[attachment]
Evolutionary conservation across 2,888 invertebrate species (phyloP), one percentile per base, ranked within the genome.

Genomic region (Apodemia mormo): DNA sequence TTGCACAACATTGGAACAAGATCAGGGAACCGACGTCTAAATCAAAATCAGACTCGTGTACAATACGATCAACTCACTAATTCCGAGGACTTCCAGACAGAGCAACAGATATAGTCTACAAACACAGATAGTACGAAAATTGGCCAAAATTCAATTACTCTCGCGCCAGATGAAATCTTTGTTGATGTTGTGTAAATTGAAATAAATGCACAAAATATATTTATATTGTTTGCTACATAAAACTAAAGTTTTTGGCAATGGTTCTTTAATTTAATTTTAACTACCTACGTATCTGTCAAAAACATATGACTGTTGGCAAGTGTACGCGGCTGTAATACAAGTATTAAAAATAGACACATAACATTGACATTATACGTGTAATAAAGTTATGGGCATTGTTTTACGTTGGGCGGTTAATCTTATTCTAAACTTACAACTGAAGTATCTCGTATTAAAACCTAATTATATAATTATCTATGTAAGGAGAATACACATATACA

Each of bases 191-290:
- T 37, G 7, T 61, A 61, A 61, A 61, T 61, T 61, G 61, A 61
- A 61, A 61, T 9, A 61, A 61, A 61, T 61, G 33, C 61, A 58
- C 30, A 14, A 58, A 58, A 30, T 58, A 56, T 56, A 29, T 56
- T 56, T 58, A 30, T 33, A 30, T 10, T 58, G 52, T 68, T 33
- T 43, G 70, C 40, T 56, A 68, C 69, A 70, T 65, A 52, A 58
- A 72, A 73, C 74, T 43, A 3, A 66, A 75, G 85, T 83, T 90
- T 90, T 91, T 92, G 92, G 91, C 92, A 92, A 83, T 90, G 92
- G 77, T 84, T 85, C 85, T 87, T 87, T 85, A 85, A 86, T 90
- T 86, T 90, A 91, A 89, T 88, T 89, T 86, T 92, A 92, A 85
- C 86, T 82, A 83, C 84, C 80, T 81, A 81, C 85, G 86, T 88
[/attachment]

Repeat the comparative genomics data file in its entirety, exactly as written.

Evolutionary conservation across 2,888 invertebrate species (phyloP), one percentile per base, ranked within the genome.

Genomic region (Apodemia mormo): DNA sequence TTGCACAACATTGGAACAAGATCAGGGAACCGACGTCTAAATCAAAATCAGACTCGTGTACAATACGATCAACTCACTAATTCCGAGGACTTCCAGACAGAGCAACAGATATAGTCTACAAACACAGATAGTACGAAAATTGGCCAAAATTCAATTACTCTCGCGCCAGATGAAATCTTTGTTGATGTTGTGTAAATTGAAATAAATGCACAAAATATATTTATATTGTTTGCTACATAAAACTAAAGTTTTTGGCAATGGTTCTTTAATTTAATTTTAACTACCTACGTATCTGTCAAAAACATATGACTGTTGGCAAGTGTACGCGGCTGTAATACAAGTATTAAAAATAGACACATAACATTGACATTATACGTGTAATAAAGTTATGGGCATTGTTTTACGTTGGGCGGTTAATCTTATTCTAAACTTACAACTGAAGTATCTCGTATTAAAACCTAATTATATAATTATCTATGTAAGGAGAATACACATATACA

Each of bases 191-290:
- T 37, G 7, T 61, A 61, A 61, A 61, T 61, T 61, G 61, A 61
- A 61, A 61, T 9, A 61, A 61, A 61, T 61, G 33, C 61, A 58
- C 30, A 14, A 58, A 58, A 30, T 58, A 56, T 56, A 29, T 56
- T 56, T 58, A 30, T 33, A 30, T 10, T 58, G 52, T 68, T 33
- T 43, G 70, C 40, T 56, A 68, C 69, A 70, T 65, A 52, A 58
- A 72, A 73, C 74, T 43, A 3, A 66, A 75, G 85, T 83, T 90
- T 90, T 91, T 92, G 92, G 91, C 92, A 92, A 83, T 90, G 92
- G 77, T 84, T 85, C 85, T 87, T 87, T 85, A 85, A 86, T 90
- T 86, T 90, A 91, A 89, T 88, T 89, T 86, T 92, A 92, A 85
- C 86, T 82, A 83, C 84, C 80, T 81, A 81, C 85, G 86, T 88